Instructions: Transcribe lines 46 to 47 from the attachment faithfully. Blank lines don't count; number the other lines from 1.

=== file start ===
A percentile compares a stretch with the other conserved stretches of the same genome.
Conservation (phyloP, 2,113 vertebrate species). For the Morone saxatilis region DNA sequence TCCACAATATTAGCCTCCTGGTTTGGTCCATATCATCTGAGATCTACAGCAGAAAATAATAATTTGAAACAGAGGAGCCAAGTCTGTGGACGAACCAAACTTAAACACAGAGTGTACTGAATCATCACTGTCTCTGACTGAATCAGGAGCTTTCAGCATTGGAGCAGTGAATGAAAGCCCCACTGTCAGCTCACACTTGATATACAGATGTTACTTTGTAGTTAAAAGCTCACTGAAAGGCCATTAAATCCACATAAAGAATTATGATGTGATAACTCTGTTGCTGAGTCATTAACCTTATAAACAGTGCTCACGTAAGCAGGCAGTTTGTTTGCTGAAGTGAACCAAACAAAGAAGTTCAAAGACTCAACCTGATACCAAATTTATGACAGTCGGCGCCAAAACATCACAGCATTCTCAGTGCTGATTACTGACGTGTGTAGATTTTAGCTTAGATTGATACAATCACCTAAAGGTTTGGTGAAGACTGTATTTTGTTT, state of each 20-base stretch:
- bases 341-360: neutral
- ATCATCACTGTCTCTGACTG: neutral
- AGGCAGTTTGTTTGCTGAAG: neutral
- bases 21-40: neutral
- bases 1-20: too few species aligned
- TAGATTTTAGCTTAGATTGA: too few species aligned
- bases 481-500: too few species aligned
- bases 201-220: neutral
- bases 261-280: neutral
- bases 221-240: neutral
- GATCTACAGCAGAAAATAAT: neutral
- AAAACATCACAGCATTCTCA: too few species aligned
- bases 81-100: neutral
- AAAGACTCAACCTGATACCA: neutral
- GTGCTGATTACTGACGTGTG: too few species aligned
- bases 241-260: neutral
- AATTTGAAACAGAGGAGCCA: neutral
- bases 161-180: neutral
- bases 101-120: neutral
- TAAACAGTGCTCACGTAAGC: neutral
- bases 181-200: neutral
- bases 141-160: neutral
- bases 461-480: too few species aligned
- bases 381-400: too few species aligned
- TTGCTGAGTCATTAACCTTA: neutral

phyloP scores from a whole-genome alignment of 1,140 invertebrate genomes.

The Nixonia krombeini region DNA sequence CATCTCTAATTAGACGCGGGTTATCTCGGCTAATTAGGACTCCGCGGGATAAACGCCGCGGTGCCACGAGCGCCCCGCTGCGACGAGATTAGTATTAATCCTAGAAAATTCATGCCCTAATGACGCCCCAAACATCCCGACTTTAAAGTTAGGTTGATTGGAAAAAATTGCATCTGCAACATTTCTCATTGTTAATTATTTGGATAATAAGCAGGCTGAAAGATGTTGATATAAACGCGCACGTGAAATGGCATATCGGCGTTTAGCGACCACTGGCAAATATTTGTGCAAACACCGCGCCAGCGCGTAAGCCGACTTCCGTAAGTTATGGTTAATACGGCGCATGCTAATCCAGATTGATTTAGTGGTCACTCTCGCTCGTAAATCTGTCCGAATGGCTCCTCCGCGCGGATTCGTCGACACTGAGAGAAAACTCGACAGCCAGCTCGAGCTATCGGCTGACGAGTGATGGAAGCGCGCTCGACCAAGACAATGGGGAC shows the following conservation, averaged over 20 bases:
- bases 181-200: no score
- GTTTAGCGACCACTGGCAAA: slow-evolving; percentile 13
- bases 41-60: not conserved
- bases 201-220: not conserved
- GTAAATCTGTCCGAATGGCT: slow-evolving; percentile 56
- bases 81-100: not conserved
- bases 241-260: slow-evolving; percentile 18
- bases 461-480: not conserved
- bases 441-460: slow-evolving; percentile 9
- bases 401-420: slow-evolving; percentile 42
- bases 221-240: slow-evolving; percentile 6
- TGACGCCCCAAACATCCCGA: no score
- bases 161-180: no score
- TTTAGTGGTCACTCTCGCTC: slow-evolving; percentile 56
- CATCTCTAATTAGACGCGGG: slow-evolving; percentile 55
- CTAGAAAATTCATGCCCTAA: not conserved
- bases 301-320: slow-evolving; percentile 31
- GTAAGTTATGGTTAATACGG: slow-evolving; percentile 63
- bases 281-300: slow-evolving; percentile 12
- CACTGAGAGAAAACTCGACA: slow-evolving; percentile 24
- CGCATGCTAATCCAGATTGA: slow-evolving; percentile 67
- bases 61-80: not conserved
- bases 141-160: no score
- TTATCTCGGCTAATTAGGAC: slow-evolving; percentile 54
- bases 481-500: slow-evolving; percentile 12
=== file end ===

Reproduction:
- bases 301-320: slow-evolving; percentile 31
- GTAAGTTATGGTTAATACGG: slow-evolving; percentile 63